By air, Lawton is served by the Lawton-Fort Sill Regional Airport (LAW, KLAW). At present, it offers daily American Eagle flights to Dallas/Fort Worth International Airport, and is also used for military transport.[110][111]

Health care[]

Lawton has three major hospitals in the area. The largest, Comanche County Memorial Hospital, is a 283-bed nonprofit hospital that employs 250 physicians.[112] Southwestern Medical Center is a 199-bed hospital with a staff of 150 physicians.[113] In addition, the U.S. Public Health Lawton Indian Hospital is located in the city to provide health services for the large American Indian population. It has 26 beds with a staff of 23 physicians.[114]

Notable people[]

Musicians and authors[]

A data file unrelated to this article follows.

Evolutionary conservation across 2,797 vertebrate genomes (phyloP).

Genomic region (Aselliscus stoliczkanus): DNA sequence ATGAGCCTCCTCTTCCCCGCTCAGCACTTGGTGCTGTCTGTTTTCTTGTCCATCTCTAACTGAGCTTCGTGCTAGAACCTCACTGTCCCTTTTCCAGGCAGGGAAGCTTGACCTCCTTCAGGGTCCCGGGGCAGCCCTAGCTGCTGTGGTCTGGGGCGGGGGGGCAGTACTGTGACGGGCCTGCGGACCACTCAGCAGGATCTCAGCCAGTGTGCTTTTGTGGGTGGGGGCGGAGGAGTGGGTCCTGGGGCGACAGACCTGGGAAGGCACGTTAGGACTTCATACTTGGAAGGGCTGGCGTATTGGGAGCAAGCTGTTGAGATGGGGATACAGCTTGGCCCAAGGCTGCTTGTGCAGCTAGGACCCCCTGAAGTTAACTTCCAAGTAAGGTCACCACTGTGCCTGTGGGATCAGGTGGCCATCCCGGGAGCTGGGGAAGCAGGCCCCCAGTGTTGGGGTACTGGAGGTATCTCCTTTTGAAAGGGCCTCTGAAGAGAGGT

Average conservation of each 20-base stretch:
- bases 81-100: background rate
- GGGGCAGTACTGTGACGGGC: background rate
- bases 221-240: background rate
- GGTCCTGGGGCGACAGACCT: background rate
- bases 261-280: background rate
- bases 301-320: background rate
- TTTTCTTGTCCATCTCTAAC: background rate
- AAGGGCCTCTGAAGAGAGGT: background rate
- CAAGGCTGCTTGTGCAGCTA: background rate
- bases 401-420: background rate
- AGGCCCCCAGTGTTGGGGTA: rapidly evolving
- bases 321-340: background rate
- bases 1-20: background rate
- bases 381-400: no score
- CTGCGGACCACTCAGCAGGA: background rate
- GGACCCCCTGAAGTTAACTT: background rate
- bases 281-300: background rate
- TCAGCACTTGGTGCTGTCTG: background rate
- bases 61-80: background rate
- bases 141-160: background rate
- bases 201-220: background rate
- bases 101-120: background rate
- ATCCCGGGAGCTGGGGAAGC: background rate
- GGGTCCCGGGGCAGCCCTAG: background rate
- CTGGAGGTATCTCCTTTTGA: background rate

• Don Blanding, (1894-1957), poet, cartoonist, author [115]
  • C. J. Cherryh, (b. 1942) Hugo Award-winning science fiction writer [116]
  • Conrad Herwig (b. 1959) jazz trombonist.[117]
  • Stephen Hillenburg, (1961 - 2018) SpongeBob SquarePants creator
  • N. Scott Momaday, Pulitzer Prize-winning author[118]
  • Leon Russell, (1942 - 2016) American musician and songwriter [119]
  • Bryan White, country music singer [120]
  • Kelly Willis, country music singer[121]

Political leaders[]

  • Randy Bass Democratic State Senator [122]
  • Scott Ferris, U.S. representative[123]
  • Thomas Gore, U.S. Senator [124]
  • L. M. Gensman,[125] Elmer Thomas,[126]
  • Gregory A. Miller, a attorney and politician born at Fort Sill in 1962, where his father, Ralph R. Miller, was stationed. Ralph Miller was a state representative from St. Charles Parish from 1968 to 1980 and 1982 to 1992.[127]
  • Julian Niemczyk US Ambassador to Czechoslovakia(born on Fort Sill).[128]
  • T.W. Shannon, Speaker of the Oklahoma House of Representatives [129]
  • Heck Thomas, law enforcement officer who in 1896 captured the outlaw Bill Doolin, the founder of the Wild Bunch gang, spent his later years as the first elected police chief in Lawton.

Other notable residents[]